Friday, June 08, 2007

Writing can save your teeth!

I was going on a writing-fest today. This was only half intentional. Here's what happened...

I was going to a whole friggen big list of sites to see what they were about and how their user communities behaved and what features they had that we want to steal emulate and I found all these cool topics that I wanted to chime in on.

But the minute that I wanted to dash off a 5 minute note I started thinking about the topic, and that lead me to Wikipedia to research the topic, and before I know it about 2 hours has gone by and I've got about 6 paragraphs of research with friggen footnotes and crap all ready to post to some forum that I've only ever been to once and will probably never visit again except that now I'm getting email responding to my post saying, "That's exactly what I think" or "You're full of crap HotKatie80".

... um... sorry, that was a different forum.

Anyway, what I started to notice was that as I wrote the posts my ideas kept changing. I'd write, think about what I wrote, revise what I wrote, read what I wrote, and that would change what I thought, and...

Yeah... you can see where this is headed.

So now I'm thinking (as I'm writing this) that this might be a really good explanation for why spec reviews are so important.


Okay, bear with me...

The thing is that a written spec can't "wave its hands" at a problem. You really have to think through how the thing will work and make it all simultaneously consistent. Since a written spec is random access (in a way that a conversation is not) you can compare one section to another easily to find "bugs". So the act of writing the spec is the important thing. And it can't be just for yourself, but for public consumption (or as public as your spec can be which is probably a spec review).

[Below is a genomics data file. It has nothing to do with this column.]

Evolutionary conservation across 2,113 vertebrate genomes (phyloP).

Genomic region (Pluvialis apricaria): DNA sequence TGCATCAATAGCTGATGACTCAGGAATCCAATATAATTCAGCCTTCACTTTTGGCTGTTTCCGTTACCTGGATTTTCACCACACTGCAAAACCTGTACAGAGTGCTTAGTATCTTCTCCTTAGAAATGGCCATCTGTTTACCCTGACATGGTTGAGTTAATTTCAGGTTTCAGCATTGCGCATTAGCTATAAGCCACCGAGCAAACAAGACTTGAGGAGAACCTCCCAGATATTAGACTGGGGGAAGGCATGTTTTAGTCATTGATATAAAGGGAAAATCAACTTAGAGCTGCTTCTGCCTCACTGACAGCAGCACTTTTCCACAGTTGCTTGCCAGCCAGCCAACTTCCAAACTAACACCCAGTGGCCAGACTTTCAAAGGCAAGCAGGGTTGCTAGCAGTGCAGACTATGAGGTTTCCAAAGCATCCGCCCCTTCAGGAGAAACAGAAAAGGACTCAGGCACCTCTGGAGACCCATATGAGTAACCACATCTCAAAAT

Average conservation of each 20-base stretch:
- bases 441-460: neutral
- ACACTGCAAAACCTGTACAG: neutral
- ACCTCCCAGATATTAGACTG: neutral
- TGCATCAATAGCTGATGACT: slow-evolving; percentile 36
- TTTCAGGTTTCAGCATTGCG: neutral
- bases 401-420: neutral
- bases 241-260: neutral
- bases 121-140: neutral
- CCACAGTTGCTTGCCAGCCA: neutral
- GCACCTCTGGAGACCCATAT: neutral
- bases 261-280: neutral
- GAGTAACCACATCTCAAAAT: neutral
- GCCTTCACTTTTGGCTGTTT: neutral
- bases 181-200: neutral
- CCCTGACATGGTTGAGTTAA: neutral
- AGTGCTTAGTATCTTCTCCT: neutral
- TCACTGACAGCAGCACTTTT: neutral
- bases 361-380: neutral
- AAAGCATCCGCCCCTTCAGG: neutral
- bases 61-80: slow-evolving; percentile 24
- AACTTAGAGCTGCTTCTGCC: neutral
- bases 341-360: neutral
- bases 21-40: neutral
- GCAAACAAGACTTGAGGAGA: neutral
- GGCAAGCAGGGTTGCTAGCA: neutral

Talk is a high bandwidth but essentially serial access connection with another person's brain. But the written word can be jumped around in really at random. This allows you to put facts side-by-side easily and compare them to see what likely outcomes or problems might arise.

For example, when I was a kid if I had written down that I was going to take my friend's soapbox racer to the top of our (very) steep hill and ride down to stop in the cul-de-sac with no brakes and no plan for how to stop at the end I can tell you that it would have seemed just as dumb as it does now when I stare at it in print.

That's because I can put "steep", "no brakes", "stop", and "cul-de-sac" all side-by-side in a way that just wasn't possible when we talked over this "plan" for the half-hour it took Jon & Dave & my brother & I to put it together and push the soapbox racer sans brakes to the top of the (very) steep hill.

Hell, we even had a "spec review" before we went forward.

"Okay, I'll jump in and you push me off and then I'll drive down to the bottom of the hill and stop in the cul-de-sac."

"Sounds good."

"Go for it."

My Brother:
"You're an idiot... er... Yeah, go for it!"

If only I'd written it down first.

I might not have done it (okay, it's still a toss up).

I might still have most of my front tooth.


Anonymous said...

Love it.

priyakumar7.7 said...

im impressed by the way you write..i really liked your blog on multitasking..keep up the good work and keep blogging.